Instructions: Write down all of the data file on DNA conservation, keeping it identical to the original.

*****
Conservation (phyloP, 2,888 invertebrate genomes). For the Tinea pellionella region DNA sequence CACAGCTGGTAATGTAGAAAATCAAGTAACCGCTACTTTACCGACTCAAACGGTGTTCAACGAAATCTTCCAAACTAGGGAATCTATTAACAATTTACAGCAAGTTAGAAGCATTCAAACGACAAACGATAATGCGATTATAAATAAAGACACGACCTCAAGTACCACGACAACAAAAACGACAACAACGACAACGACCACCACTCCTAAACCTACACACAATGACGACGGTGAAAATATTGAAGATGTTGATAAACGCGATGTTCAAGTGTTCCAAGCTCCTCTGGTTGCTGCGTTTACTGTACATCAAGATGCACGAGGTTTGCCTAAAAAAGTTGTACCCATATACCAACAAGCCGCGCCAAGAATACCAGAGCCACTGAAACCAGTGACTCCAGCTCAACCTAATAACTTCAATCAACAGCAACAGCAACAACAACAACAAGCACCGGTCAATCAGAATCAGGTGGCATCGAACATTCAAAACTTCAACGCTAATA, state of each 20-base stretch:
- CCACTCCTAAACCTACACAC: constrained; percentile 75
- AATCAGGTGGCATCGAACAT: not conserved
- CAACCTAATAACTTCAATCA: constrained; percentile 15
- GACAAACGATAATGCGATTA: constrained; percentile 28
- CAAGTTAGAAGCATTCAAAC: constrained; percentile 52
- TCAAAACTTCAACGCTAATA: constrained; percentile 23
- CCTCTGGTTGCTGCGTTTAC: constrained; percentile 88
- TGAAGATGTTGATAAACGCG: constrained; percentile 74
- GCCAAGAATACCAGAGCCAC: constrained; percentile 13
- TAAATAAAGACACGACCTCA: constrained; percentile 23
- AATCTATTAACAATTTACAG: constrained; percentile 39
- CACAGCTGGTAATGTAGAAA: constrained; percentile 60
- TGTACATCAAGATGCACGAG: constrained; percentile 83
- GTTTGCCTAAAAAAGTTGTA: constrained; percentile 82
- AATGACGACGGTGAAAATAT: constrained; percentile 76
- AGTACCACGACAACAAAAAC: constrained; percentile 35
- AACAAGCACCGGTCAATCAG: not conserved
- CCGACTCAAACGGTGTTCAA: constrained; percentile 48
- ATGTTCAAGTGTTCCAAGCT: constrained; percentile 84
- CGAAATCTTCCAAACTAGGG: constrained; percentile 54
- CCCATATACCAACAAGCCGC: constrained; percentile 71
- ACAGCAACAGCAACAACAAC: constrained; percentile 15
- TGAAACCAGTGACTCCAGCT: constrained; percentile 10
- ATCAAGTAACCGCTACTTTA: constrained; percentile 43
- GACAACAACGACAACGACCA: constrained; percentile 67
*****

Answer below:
Conservation (phyloP, 2,888 invertebrate genomes). For the Tinea pellionella region DNA sequence CACAGCTGGTAATGTAGAAAATCAAGTAACCGCTACTTTACCGACTCAAACGGTGTTCAACGAAATCTTCCAAACTAGGGAATCTATTAACAATTTACAGCAAGTTAGAAGCATTCAAACGACAAACGATAATGCGATTATAAATAAAGACACGACCTCAAGTACCACGACAACAAAAACGACAACAACGACAACGACCACCACTCCTAAACCTACACACAATGACGACGGTGAAAATATTGAAGATGTTGATAAACGCGATGTTCAAGTGTTCCAAGCTCCTCTGGTTGCTGCGTTTACTGTACATCAAGATGCACGAGGTTTGCCTAAAAAAGTTGTACCCATATACCAACAAGCCGCGCCAAGAATACCAGAGCCACTGAAACCAGTGACTCCAGCTCAACCTAATAACTTCAATCAACAGCAACAGCAACAACAACAACAAGCACCGGTCAATCAGAATCAGGTGGCATCGAACATTCAAAACTTCAACGCTAATA, state of each 20-base stretch:
- CCACTCCTAAACCTACACAC: constrained; percentile 75
- AATCAGGTGGCATCGAACAT: not conserved
- CAACCTAATAACTTCAATCA: constrained; percentile 15
- GACAAACGATAATGCGATTA: constrained; percentile 28
- CAAGTTAGAAGCATTCAAAC: constrained; percentile 52
- TCAAAACTTCAACGCTAATA: constrained; percentile 23
- CCTCTGGTTGCTGCGTTTAC: constrained; percentile 88
- TGAAGATGTTGATAAACGCG: constrained; percentile 74
- GCCAAGAATACCAGAGCCAC: constrained; percentile 13
- TAAATAAAGACACGACCTCA: constrained; percentile 23
- AATCTATTAACAATTTACAG: constrained; percentile 39
- CACAGCTGGTAATGTAGAAA: constrained; percentile 60
- TGTACATCAAGATGCACGAG: constrained; percentile 83
- GTTTGCCTAAAAAAGTTGTA: constrained; percentile 82
- AATGACGACGGTGAAAATAT: constrained; percentile 76
- AGTACCACGACAACAAAAAC: constrained; percentile 35
- AACAAGCACCGGTCAATCAG: not conserved
- CCGACTCAAACGGTGTTCAA: constrained; percentile 48
- ATGTTCAAGTGTTCCAAGCT: constrained; percentile 84
- CGAAATCTTCCAAACTAGGG: constrained; percentile 54
- CCCATATACCAACAAGCCGC: constrained; percentile 71
- ACAGCAACAGCAACAACAAC: constrained; percentile 15
- TGAAACCAGTGACTCCAGCT: constrained; percentile 10
- ATCAAGTAACCGCTACTTTA: constrained; percentile 43
- GACAACAACGACAACGACCA: constrained; percentile 67